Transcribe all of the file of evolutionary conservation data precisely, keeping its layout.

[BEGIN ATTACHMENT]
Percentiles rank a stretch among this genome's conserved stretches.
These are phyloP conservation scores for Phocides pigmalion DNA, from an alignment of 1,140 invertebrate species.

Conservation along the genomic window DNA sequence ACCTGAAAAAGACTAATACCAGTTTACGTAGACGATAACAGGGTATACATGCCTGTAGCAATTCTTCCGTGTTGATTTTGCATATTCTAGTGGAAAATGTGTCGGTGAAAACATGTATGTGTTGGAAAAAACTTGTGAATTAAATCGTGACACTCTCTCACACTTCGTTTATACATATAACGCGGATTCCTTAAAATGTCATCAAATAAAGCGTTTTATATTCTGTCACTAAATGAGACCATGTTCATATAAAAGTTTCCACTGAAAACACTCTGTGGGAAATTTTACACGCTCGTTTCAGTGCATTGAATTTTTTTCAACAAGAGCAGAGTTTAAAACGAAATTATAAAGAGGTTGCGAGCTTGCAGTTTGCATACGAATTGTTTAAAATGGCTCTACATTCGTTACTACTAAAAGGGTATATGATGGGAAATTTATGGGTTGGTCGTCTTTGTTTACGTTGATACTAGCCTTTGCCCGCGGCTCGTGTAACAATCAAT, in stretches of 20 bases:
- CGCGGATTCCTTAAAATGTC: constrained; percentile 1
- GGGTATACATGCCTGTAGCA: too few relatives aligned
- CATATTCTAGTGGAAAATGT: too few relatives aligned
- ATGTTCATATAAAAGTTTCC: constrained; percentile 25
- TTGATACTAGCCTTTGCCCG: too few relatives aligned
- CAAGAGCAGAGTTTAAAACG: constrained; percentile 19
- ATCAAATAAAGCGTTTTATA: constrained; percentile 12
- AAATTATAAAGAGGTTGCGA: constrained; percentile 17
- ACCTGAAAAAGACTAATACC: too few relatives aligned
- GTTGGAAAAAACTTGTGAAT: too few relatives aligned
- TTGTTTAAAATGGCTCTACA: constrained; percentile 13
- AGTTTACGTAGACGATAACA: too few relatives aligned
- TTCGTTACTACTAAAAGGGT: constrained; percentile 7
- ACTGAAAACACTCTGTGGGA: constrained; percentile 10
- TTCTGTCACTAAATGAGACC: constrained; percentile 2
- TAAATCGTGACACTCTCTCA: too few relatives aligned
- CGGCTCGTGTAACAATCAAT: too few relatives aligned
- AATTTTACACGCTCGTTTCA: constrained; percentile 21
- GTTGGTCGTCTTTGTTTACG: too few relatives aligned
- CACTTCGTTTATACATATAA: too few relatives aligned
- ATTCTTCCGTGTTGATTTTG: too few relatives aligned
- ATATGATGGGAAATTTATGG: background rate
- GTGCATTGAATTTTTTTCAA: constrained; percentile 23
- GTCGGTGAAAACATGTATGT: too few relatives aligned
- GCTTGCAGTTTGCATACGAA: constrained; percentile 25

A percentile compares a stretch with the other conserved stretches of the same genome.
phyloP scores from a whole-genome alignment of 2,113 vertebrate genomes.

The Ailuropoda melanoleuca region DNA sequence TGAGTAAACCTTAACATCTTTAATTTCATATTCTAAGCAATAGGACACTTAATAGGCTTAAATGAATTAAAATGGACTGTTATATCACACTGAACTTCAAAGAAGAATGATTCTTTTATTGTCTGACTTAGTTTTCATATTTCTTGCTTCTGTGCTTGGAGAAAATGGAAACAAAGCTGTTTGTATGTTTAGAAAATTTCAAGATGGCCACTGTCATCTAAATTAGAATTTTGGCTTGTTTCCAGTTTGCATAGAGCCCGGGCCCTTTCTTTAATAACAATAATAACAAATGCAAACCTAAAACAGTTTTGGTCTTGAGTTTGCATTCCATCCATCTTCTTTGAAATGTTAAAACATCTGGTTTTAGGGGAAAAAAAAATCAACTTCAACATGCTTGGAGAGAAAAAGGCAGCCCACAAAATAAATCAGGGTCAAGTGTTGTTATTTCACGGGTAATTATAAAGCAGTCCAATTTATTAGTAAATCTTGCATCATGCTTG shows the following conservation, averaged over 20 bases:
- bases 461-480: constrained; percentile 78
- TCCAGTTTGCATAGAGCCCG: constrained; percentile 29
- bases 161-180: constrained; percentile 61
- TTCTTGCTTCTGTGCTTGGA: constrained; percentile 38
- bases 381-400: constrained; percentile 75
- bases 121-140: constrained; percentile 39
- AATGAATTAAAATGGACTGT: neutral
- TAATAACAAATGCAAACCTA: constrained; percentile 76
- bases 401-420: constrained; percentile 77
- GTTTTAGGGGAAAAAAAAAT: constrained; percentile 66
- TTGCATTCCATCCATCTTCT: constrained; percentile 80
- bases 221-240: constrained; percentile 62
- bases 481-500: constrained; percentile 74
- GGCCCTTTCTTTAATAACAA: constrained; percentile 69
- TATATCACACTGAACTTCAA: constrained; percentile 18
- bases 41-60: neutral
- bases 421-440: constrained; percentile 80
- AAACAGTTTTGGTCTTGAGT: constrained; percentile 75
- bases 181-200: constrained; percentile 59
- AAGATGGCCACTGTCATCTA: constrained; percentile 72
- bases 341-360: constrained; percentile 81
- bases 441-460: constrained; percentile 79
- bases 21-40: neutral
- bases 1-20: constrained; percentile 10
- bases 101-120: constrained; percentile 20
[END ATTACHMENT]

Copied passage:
Percentiles rank a stretch among this genome's conserved stretches.
These are phyloP conservation scores for Phocides pigmalion DNA, from an alignment of 1,140 invertebrate species.

Conservation along the genomic window DNA sequence ACCTGAAAAAGACTAATACCAGTTTACGTAGACGATAACAGGGTATACATGCCTGTAGCAATTCTTCCGTGTTGATTTTGCATATTCTAGTGGAAAATGTGTCGGTGAAAACATGTATGTGTTGGAAAAAACTTGTGAATTAAATCGTGACACTCTCTCACACTTCGTTTATACATATAACGCGGATTCCTTAAAATGTCATCAAATAAAGCGTTTTATATTCTGTCACTAAATGAGACCATGTTCATATAAAAGTTTCCACTGAAAACACTCTGTGGGAAATTTTACACGCTCGTTTCAGTGCATTGAATTTTTTTCAACAAGAGCAGAGTTTAAAACGAAATTATAAAGAGGTTGCGAGCTTGCAGTTTGCATACGAATTGTTTAAAATGGCTCTACATTCGTTACTACTAAAAGGGTATATGATGGGAAATTTATGGGTTGGTCGTCTTTGTTTACGTTGATACTAGCCTTTGCCCGCGGCTCGTGTAACAATCAAT, in stretches of 20 bases:
- CGCGGATTCCTTAAAATGTC: constrained; percentile 1
- GGGTATACATGCCTGTAGCA: too few relatives aligned
- CATATTCTAGTGGAAAATGT: too few relatives aligned
- ATGTTCATATAAAAGTTTCC: constrained; percentile 25
- TTGATACTAGCCTTTGCCCG: too few relatives aligned
- CAAGAGCAGAGTTTAAAACG: constrained; percentile 19
- ATCAAATAAAGCGTTTTATA: constrained; percentile 12
- AAATTATAAAGAGGTTGCGA: constrained; percentile 17
- ACCTGAAAAAGACTAATACC: too few relatives aligned
- GTTGGAAAAAACTTGTGAAT: too few relatives aligned
- TTGTTTAAAATGGCTCTACA: constrained; percentile 13
- AGTTTACGTAGACGATAACA: too few relatives aligned
- TTCGTTACTACTAAAAGGGT: constrained; percentile 7
- ACTGAAAACACTCTGTGGGA: constrained; percentile 10
- TTCTGTCACTAAATGAGACC: constrained; percentile 2
- TAAATCGTGACACTCTCTCA: too few relatives aligned
- CGGCTCGTGTAACAATCAAT: too few relatives aligned
- AATTTTACACGCTCGTTTCA: constrained; percentile 21
- GTTGGTCGTCTTTGTTTACG: too few relatives aligned
- CACTTCGTTTATACATATAA: too few relatives aligned
- ATTCTTCCGTGTTGATTTTG: too few relatives aligned
- ATATGATGGGAAATTTATGG: background rate
- GTGCATTGAATTTTTTTCAA: constrained; percentile 23
- GTCGGTGAAAACATGTATGT: too few relatives aligned
- GCTTGCAGTTTGCATACGAA: constrained; percentile 25

A percentile compares a stretch with the other conserved stretches of the same genome.
phyloP scores from a whole-genome alignment of 2,113 vertebrate genomes.

The Ailuropoda melanoleuca region DNA sequence TGAGTAAACCTTAACATCTTTAATTTCATATTCTAAGCAATAGGACACTTAATAGGCTTAAATGAATTAAAATGGACTGTTATATCACACTGAACTTCAAAGAAGAATGATTCTTTTATTGTCTGACTTAGTTTTCATATTTCTTGCTTCTGTGCTTGGAGAAAATGGAAACAAAGCTGTTTGTATGTTTAGAAAATTTCAAGATGGCCACTGTCATCTAAATTAGAATTTTGGCTTGTTTCCAGTTTGCATAGAGCCCGGGCCCTTTCTTTAATAACAATAATAACAAATGCAAACCTAAAACAGTTTTGGTCTTGAGTTTGCATTCCATCCATCTTCTTTGAAATGTTAAAACATCTGGTTTTAGGGGAAAAAAAAATCAACTTCAACATGCTTGGAGAGAAAAAGGCAGCCCACAAAATAAATCAGGGTCAAGTGTTGTTATTTCACGGGTAATTATAAAGCAGTCCAATTTATTAGTAAATCTTGCATCATGCTTG shows the following conservation, averaged over 20 bases:
- bases 461-480: constrained; percentile 78
- TCCAGTTTGCATAGAGCCCG: constrained; percentile 29
- bases 161-180: constrained; percentile 61
- TTCTTGCTTCTGTGCTTGGA: constrained; percentile 38
- bases 381-400: constrained; percentile 75
- bases 121-140: constrained; percentile 39
- AATGAATTAAAATGGACTGT: neutral
- TAATAACAAATGCAAACCTA: constrained; percentile 76
- bases 401-420: constrained; percentile 77
- GTTTTAGGGGAAAAAAAAAT: constrained; percentile 66
- TTGCATTCCATCCATCTTCT: constrained; percentile 80
- bases 221-240: constrained; percentile 62
- bases 481-500: constrained; percentile 74
- GGCCCTTTCTTTAATAACAA: constrained; percentile 69
- TATATCACACTGAACTTCAA: constrained; percentile 18
- bases 41-60: neutral
- bases 421-440: constrained; percentile 80
- AAACAGTTTTGGTCTTGAGT: constrained; percentile 75
- bases 181-200: constrained; percentile 59
- AAGATGGCCACTGTCATCTA: constrained; percentile 72
- bases 341-360: constrained; percentile 81
- bases 441-460: constrained; percentile 79
- bases 21-40: neutral
- bases 1-20: constrained; percentile 10
- bases 101-120: constrained; percentile 20